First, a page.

W3C home > Mailing lists > Public > www-html@w3.org > January 1999

RE: Which mathematical operator is allowed in HTML

From: Braden N. McDaniel <braden@shadow.net>
Date: Tue, 26 Jan 1999 20:14:51 -0500
To: "Ryan Fischer" <fischer@email.unc.edu>, "Inanis Brooke" <alatus@earthlink.net>
Cc: "www-html" <www-html@w3.org>
Message-ID: <004d01be4992$708d3db0$01000080@bonezero>
> -----Original Message-----
> From: www-html-request@w3.org [mailto:www-html-request@w3.org]On Behalf
> Of Ryan Fischer
> Sent: Tuesday, January 26, 1999 7:21 PM
> To: Inanis Brooke
> Cc: www-html
> Subject: Re: Which mathematical operator is allowed in HTML
> On Tue, 26 Jan 1999, Inanis Brooke wrote:
> > I completely agree with Frank's assessment of HTML. From my
> comprehension,
> > HTML is merely a formatting language. Just about everything in
> HTML pertains
> > to formatting how information is presented,
> HTML is neither a formatting language nor a presentation language.
> > which is a good reason why HTML
> > and CSS go hand-in-hand. CSS should be considered a part of
> HTML, just as
> > much as an <img> element is.
> CSS is more accurately compared to any client-side scripting language than
> to HTML.  HTML is a *markup* language.

Yes, but that fact in itself doesn't exclude it from being a formatting
language. The term "markup" just means that it marks text. It doesn't say
anything about the purpose of the markings.

In fact, there are several constructs in HTML that have exclusively to do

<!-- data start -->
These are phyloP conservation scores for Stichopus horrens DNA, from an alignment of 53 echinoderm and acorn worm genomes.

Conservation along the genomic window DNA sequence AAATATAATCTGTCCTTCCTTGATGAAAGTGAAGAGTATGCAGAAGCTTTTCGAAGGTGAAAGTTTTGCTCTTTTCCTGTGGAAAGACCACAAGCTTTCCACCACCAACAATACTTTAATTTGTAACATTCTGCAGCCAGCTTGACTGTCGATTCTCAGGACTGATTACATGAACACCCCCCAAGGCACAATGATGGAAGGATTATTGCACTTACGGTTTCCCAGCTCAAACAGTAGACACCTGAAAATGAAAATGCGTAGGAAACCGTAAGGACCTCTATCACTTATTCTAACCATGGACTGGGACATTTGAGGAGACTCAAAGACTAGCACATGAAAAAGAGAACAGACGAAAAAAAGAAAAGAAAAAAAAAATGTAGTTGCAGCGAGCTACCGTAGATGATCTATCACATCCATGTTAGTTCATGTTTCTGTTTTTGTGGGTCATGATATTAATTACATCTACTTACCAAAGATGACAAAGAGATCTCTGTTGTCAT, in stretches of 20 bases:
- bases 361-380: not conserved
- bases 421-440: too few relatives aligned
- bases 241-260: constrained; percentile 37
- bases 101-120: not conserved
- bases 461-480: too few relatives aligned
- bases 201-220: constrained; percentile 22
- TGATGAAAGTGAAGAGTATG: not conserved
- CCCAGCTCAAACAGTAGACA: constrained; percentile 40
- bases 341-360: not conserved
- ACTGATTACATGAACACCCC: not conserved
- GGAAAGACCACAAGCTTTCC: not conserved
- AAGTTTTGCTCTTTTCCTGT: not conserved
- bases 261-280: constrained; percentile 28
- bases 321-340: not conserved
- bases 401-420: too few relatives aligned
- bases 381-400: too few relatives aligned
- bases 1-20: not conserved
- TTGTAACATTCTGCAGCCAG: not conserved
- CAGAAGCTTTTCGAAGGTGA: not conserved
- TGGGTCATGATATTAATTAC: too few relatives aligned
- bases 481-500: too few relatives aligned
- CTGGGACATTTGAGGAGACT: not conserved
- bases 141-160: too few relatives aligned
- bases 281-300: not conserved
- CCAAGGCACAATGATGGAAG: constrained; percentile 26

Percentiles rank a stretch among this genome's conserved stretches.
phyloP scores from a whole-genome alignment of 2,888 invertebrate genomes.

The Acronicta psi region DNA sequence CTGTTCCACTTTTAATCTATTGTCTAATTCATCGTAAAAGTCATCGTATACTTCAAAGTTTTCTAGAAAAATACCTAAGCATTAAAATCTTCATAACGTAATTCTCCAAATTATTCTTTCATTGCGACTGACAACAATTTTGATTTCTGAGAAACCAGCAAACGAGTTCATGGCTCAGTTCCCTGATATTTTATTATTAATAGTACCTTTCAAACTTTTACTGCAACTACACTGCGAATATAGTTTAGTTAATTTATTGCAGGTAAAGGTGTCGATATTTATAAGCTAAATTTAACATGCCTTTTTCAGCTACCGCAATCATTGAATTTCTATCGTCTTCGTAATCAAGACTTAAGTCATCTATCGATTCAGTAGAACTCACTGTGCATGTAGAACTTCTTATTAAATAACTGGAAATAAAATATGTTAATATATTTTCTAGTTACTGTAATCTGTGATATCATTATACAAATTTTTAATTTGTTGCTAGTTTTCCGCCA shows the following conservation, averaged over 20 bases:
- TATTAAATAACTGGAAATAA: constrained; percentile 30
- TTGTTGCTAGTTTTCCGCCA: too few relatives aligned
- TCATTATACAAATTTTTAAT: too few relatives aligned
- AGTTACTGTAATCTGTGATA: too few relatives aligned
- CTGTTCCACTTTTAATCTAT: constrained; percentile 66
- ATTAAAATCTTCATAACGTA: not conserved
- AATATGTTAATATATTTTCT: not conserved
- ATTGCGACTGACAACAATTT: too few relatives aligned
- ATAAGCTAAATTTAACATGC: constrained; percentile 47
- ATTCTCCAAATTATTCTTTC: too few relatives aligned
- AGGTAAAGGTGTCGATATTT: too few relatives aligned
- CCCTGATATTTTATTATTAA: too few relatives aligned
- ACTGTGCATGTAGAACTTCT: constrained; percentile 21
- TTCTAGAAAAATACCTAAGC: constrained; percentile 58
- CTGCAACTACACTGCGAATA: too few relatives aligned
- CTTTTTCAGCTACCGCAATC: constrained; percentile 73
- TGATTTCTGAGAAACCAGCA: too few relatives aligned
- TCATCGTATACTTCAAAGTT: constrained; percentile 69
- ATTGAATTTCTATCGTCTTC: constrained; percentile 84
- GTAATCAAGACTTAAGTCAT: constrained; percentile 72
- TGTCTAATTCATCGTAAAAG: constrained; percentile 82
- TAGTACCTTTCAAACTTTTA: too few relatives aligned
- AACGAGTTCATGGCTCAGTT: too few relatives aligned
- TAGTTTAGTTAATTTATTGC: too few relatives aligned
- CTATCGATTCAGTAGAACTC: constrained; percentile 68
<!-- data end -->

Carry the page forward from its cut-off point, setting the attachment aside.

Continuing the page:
with formatting, though almost all of them are deprecated in HTML 4.0. Since
HTML 3.2 and HTML 4.0 Transitional include a number of formatting
mechanisms, it is not entirely inaccurate to call HTML a formatting
language. Nor does it tell the whole story.

At its core, HTML is a logical markup language, meaning that it includes
markup that attempts to qualitatively describe content, so that a user agent
can interpret it appropriately.

>  As with JavaScript, CSS adds
> functionality (especially in newer versions) as well as visual, etc.
> enhancements.
> > If not, then another markup language will
> > undoubtadely replace HTML that does things HTML can't.
> HTML was not meant to be a programming language, or a language that
> provided any sort of functionality, so the need for variables really isn't
> that great.  In SGML, the only thing close is the !ENTITY declaration, but
> that really doesn't add all that functionality -- only a few abbreviations
> here and there.
> > XML will be able to have mathmatical operators,
> Really?  That's news to me.  I heard that was a possibility in XSL,
> however small, but definitely not XML, which is just an application of

No. HTML 2.0, 3.2, and 4.0 are examples of SGML applications. XML is a
*derivative* of SGML. For the most part, it can be considered a subset of

Received on Tuesday, 26 January 1999 20:14:46 UTC

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